4 min read
Contributed by: Meaghan Moraes, Blog and Social Media Manager at Continuum
For MSPs serving clients in the healthcare industry, protecting data can be complex. With compliance enforcement like HIPAA , for instance, distinguishing the owner of your clients’ data is critical —especially due to the lack of security awareness training amidst healthcare end users. The 2018 Cloud Security In-depth Report by Netwrix shows that 55% of healthcare organizations rated their own employees as the biggest security risk. In fact, according to the recently published Verizon PHI Data Breach Report, 58% of healthcare data breach incidents involve insiders, the highest percentage of insider threats in any industry.
In this post, you will learn the five key data security tips to better protect SMB clients in healthcare, ultimately enabling your posture as a trusted healthcare Information Technology (IT) security partner.
Why Risk Mitigation Hinges on Data Ownership
Oftentimes, business owners believe that the IT team is responsible for data security. The reality is that the company’s owner, Board of Directors, Managing Partner, CEO, President, or CFO are whom will get dragged into litigation after a data breach. They are considered the owners of the data, they also approve budget for cybersecurity, and have the responsibility to protect data. And it is they who will be asked to show what steps they took towards due care in protecting their clients’ data.
This distinction is extremely important for the healthcare industry, and for MSPs to understand as you work to avoid and prevent breaches of this sensitive data. Here are some important places to start.
1. Manage Your Network
At this stage in the evolution of cybersecurity and managed services, it’s crucial that you have the advanced tools to help identify the current inventory of devices on your clients’ networks and are notified when new devices are added — enabling network visibility.
With managed SIEM services and 24/7 support from cybersecurity experts, you’ll have real-time alerting, network logs, and activity monitoring to help you demonstrate healthcare compliance.
2. Apply Patches and Software Updates
Implementing incremental patching and software updates are key steps in preventing cyber attacks and mitigating risk. This helps ensure the highest levels of security are upheld, from the MSP, to the healthcare data owner, to the end user.
3. Allow Limited Access
Access to sensitive and critical data should remain on a need-to-know-basis, and users with access should only be able to see information critical to their jobs. You should also make sure to automatically remove access when it’s no longer needed.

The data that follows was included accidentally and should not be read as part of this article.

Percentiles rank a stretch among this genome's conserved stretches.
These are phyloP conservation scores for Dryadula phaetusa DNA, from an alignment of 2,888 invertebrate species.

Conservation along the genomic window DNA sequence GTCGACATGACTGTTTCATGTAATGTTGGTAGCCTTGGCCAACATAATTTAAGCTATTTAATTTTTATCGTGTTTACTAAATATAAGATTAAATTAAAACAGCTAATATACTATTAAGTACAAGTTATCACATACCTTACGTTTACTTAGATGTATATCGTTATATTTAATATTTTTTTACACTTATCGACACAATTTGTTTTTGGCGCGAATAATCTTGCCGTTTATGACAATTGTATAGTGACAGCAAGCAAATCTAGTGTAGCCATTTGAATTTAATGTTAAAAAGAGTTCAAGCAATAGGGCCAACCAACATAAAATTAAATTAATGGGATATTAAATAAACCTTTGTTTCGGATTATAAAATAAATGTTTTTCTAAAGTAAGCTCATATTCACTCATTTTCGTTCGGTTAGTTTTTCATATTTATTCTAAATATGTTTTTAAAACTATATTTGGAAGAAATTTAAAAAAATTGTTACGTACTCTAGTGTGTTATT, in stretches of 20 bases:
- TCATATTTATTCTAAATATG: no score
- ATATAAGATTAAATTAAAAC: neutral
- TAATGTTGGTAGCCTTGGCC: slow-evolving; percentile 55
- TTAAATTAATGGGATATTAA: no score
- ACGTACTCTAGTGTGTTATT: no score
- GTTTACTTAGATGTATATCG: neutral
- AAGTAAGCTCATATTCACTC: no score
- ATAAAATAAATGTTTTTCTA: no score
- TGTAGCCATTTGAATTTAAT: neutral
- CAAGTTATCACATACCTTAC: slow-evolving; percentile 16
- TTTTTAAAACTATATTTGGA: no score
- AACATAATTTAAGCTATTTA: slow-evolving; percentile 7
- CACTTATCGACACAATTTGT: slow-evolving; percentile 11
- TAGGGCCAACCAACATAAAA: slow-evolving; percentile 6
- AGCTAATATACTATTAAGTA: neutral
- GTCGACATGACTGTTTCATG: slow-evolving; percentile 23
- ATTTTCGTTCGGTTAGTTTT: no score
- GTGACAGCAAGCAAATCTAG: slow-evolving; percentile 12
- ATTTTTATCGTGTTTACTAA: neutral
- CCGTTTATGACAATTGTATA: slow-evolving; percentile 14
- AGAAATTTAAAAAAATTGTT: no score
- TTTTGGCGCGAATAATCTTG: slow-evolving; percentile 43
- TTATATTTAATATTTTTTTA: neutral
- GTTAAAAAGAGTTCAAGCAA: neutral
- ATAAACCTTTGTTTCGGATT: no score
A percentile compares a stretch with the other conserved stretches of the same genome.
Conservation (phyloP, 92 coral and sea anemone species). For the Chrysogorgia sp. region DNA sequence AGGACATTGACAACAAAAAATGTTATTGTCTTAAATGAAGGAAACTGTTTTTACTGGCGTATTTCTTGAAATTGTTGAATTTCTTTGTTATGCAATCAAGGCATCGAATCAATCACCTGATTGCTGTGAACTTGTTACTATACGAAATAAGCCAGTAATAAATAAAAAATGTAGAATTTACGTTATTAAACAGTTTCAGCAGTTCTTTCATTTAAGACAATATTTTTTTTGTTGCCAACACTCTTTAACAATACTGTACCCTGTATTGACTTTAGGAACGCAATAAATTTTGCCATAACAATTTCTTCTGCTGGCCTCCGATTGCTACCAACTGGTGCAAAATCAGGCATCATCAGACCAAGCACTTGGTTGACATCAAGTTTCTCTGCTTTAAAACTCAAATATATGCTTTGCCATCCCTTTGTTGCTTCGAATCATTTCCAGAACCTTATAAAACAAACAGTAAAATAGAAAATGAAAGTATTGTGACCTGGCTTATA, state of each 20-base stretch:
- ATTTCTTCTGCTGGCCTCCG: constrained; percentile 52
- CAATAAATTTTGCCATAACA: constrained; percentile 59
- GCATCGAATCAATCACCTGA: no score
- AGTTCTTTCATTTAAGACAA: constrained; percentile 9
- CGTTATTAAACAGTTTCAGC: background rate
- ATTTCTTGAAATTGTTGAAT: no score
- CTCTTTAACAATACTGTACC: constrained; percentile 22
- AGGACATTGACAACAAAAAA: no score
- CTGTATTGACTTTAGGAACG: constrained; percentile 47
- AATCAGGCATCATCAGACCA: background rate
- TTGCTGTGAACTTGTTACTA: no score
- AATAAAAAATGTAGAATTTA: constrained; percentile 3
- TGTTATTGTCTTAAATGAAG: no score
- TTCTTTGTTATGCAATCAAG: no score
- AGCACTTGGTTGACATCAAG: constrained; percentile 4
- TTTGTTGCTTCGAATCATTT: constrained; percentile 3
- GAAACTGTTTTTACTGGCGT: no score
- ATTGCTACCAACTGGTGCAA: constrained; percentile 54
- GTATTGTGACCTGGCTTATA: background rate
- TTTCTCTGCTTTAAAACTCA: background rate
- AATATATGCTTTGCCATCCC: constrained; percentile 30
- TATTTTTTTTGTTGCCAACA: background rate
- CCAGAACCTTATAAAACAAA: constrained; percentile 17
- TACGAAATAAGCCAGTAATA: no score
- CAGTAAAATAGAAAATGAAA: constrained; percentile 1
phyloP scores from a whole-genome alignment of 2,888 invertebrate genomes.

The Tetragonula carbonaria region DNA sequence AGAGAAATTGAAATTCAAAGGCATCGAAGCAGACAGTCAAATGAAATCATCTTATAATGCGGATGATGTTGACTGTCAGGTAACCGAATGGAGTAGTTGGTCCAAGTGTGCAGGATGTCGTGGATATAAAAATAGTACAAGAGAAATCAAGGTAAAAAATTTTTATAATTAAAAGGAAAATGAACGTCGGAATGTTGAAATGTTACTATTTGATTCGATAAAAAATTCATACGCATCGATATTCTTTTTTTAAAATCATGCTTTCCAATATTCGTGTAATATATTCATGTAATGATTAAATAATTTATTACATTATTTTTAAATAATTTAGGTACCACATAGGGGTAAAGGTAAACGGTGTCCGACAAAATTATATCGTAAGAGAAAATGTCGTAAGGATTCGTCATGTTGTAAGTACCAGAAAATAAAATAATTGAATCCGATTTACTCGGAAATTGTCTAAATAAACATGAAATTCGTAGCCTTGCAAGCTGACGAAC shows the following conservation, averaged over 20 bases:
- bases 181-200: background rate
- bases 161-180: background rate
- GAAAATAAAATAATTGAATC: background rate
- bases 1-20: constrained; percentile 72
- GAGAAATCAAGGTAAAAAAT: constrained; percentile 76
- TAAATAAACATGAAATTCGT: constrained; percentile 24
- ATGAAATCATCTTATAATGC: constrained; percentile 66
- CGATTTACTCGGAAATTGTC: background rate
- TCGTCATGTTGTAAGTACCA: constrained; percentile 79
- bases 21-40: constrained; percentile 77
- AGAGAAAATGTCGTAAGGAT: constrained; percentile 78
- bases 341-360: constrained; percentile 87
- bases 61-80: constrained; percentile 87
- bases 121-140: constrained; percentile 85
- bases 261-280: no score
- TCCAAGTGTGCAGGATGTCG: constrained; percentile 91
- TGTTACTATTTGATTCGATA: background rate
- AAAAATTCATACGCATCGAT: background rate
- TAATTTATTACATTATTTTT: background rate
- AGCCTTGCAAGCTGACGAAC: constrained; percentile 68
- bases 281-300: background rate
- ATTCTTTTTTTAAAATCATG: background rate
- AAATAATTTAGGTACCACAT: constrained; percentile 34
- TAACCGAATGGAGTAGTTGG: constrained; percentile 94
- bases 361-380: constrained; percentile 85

There’s an even greater emphasis on limiting access for end users in healthcare. For example, healthcare professionals who need to access a patient’s electronic health records through a clinical portal should be following a protocol to ensure the information is only accessed by those who have permission to view it. Access to health data should be restricted to authorized staff, and this access should be reviewed frequently. In addition, the system should employ multi-factor authentication (MFA) and access control lists for administrative access to the system.
4. Enhance Security Awareness Training
While one simple click on the wrong link is all it takes for an environment to become infected, many of these threats can be easily avoided with the right level of education. Offering training courses is an inexpensive way to reinforce your defenses by providing your employees with the means to recognize and report suspected attacks such as phishing and malware.
5. Work with a Trusted Partner to Enhance Data Protection
Outsourcing cybersecurity services and employing advanced tools built for MSPs will help you ensure your healthcare security strategy is strong and that your clients’ data is safe, while freeing up your own employees so they can focus on other business priorities.
With advanced threats continuing to permeate the healthcare industry, your clients in this space will continue to turn to your expertise and ultimately, your security protections. With these tactics in place, data ownership and risk status will remain clear.